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Corrosion of friction rock stabilizers in selected uranium and copper mine waters.
Tilman-MM; Jolly-AF III; Neumeier-LA
Rolla, MO: U.S. Department of the Interior, Bureau of Mines, RI 8904, 1984 Jan; :1-23
The Bureau of Mines evaluated corrosion resistance of split set friction rock stabilizer mine roof bolts to aid in better prediction of useful service life. Electrochemical corrosion testing was conducted utilizing an automated corrosion measurement system. Natural and/or synthetic mine waters from four uranium and two copper mines were the test media for the two types of high-strength, low-alloy (HSLA) steels from which split set stabilizers are manufactured, and for galvanized steel. Tests were conducted with waters of minimum and maximum dissolved oxygen content at in-mine water temperatures. Retrieved split set stabilizers were also evaluated for property changes. Galvanized steel was found to be far superior to the unprotected steel in general corrosion resistance; limited tests indicate little tendency to pitting, contrary to behavior for the uncoated steel. Copper-bearing hsla steel was slightly more corrosion resistant than non-copper-bearing HSLA steel. Statistical analyses resulted in development of equations relating dissolved oxygen, chloride, sulfate, and magnesium contents of mine waters to corrosion rates of the two HSLA steel (nongalvanized). An equation was developed that relates corrosion rates of galvanized steel to mine water temperature and dissolved oxygen content.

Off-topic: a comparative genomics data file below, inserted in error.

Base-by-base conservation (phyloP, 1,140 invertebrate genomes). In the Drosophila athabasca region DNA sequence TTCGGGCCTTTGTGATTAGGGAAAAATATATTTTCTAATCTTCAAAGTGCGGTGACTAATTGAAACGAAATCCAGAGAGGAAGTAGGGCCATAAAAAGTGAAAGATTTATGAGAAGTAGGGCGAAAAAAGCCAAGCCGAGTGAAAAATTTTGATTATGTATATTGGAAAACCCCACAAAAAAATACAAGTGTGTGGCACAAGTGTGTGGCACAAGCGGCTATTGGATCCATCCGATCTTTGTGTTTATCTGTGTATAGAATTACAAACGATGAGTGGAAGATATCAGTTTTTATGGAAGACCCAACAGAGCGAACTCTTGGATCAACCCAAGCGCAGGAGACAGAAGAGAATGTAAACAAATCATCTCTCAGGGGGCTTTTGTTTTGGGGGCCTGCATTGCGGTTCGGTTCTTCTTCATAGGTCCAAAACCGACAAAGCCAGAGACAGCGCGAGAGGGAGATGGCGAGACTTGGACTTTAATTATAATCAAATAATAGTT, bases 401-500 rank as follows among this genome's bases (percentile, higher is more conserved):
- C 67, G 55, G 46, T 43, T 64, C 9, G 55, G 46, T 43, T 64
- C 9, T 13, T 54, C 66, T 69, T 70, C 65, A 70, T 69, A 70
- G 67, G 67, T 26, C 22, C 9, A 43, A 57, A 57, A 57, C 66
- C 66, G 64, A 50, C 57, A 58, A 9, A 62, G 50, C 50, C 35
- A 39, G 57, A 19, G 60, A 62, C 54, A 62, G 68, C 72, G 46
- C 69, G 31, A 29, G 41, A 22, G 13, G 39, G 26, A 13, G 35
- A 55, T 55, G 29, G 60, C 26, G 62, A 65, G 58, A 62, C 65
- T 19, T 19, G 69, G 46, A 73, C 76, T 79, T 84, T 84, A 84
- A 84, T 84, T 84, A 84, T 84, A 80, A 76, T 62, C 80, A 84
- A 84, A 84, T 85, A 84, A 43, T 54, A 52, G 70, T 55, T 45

Rock-bolts; Corrosion; Mine-waters; Steels; Corrosion-tests
IH; Report of Investigations
NTIS Accession No.
Rolla, MO: U.S. Department of the Interior, Bureau of Mines, RI 8904
Page last reviewed: September 2, 2020
Content source: National Institute for Occupational Safety and Health Education and Information Division